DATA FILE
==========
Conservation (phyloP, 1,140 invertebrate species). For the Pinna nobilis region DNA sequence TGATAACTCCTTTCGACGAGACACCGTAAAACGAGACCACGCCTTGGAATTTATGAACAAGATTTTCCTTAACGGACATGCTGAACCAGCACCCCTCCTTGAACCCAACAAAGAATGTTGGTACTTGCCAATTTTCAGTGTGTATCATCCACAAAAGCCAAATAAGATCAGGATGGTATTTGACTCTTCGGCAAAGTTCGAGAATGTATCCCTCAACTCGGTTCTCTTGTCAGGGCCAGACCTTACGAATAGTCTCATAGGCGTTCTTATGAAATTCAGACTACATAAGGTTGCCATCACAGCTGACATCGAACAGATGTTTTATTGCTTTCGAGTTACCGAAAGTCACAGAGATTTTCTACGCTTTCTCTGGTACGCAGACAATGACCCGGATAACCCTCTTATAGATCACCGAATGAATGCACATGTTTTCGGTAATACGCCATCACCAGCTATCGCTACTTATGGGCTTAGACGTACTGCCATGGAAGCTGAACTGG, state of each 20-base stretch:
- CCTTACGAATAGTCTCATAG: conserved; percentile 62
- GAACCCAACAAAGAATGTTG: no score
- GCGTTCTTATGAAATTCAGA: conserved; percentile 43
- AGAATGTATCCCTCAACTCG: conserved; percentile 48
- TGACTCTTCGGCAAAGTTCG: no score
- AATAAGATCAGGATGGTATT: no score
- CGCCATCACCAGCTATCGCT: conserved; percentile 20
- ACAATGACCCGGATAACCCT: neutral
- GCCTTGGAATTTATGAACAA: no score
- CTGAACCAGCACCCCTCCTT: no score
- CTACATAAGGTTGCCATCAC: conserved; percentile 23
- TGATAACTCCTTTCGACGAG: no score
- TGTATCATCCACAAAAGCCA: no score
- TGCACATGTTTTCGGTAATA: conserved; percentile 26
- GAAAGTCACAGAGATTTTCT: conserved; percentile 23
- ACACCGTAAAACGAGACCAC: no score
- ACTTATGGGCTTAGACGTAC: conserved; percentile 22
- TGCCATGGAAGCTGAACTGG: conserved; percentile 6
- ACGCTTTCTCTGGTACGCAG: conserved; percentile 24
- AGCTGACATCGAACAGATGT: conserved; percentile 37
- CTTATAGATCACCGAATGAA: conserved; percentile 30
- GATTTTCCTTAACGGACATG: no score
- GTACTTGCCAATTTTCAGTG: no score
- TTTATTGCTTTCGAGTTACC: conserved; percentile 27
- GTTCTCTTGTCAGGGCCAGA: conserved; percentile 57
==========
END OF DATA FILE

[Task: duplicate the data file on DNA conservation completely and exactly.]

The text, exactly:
Conservation (phyloP, 1,140 invertebrate species). For the Pinna nobilis region DNA sequence TGATAACTCCTTTCGACGAGACACCGTAAAACGAGACCACGCCTTGGAATTTATGAACAAGATTTTCCTTAACGGACATGCTGAACCAGCACCCCTCCTTGAACCCAACAAAGAATGTTGGTACTTGCCAATTTTCAGTGTGTATCATCCACAAAAGCCAAATAAGATCAGGATGGTATTTGACTCTTCGGCAAAGTTCGAGAATGTATCCCTCAACTCGGTTCTCTTGTCAGGGCCAGACCTTACGAATAGTCTCATAGGCGTTCTTATGAAATTCAGACTACATAAGGTTGCCATCACAGCTGACATCGAACAGATGTTTTATTGCTTTCGAGTTACCGAAAGTCACAGAGATTTTCTACGCTTTCTCTGGTACGCAGACAATGACCCGGATAACCCTCTTATAGATCACCGAATGAATGCACATGTTTTCGGTAATACGCCATCACCAGCTATCGCTACTTATGGGCTTAGACGTACTGCCATGGAAGCTGAACTGG, state of each 20-base stretch:
- CCTTACGAATAGTCTCATAG: conserved; percentile 62
- GAACCCAACAAAGAATGTTG: no score
- GCGTTCTTATGAAATTCAGA: conserved; percentile 43
- AGAATGTATCCCTCAACTCG: conserved; percentile 48
- TGACTCTTCGGCAAAGTTCG: no score
- AATAAGATCAGGATGGTATT: no score
- CGCCATCACCAGCTATCGCT: conserved; percentile 20
- ACAATGACCCGGATAACCCT: neutral
- GCCTTGGAATTTATGAACAA: no score
- CTGAACCAGCACCCCTCCTT: no score
- CTACATAAGGTTGCCATCAC: conserved; percentile 23
- TGATAACTCCTTTCGACGAG: no score
- TGTATCATCCACAAAAGCCA: no score
- TGCACATGTTTTCGGTAATA: conserved; percentile 26
- GAAAGTCACAGAGATTTTCT: conserved; percentile 23
- ACACCGTAAAACGAGACCAC: no score
- ACTTATGGGCTTAGACGTAC: conserved; percentile 22
- TGCCATGGAAGCTGAACTGG: conserved; percentile 6
- ACGCTTTCTCTGGTACGCAG: conserved; percentile 24
- AGCTGACATCGAACAGATGT: conserved; percentile 37
- CTTATAGATCACCGAATGAA: conserved; percentile 30
- GATTTTCCTTAACGGACATG: no score
- GTACTTGCCAATTTTCAGTG: no score
- TTTATTGCTTTCGAGTTACC: conserved; percentile 27
- GTTCTCTTGTCAGGGCCAGA: conserved; percentile 57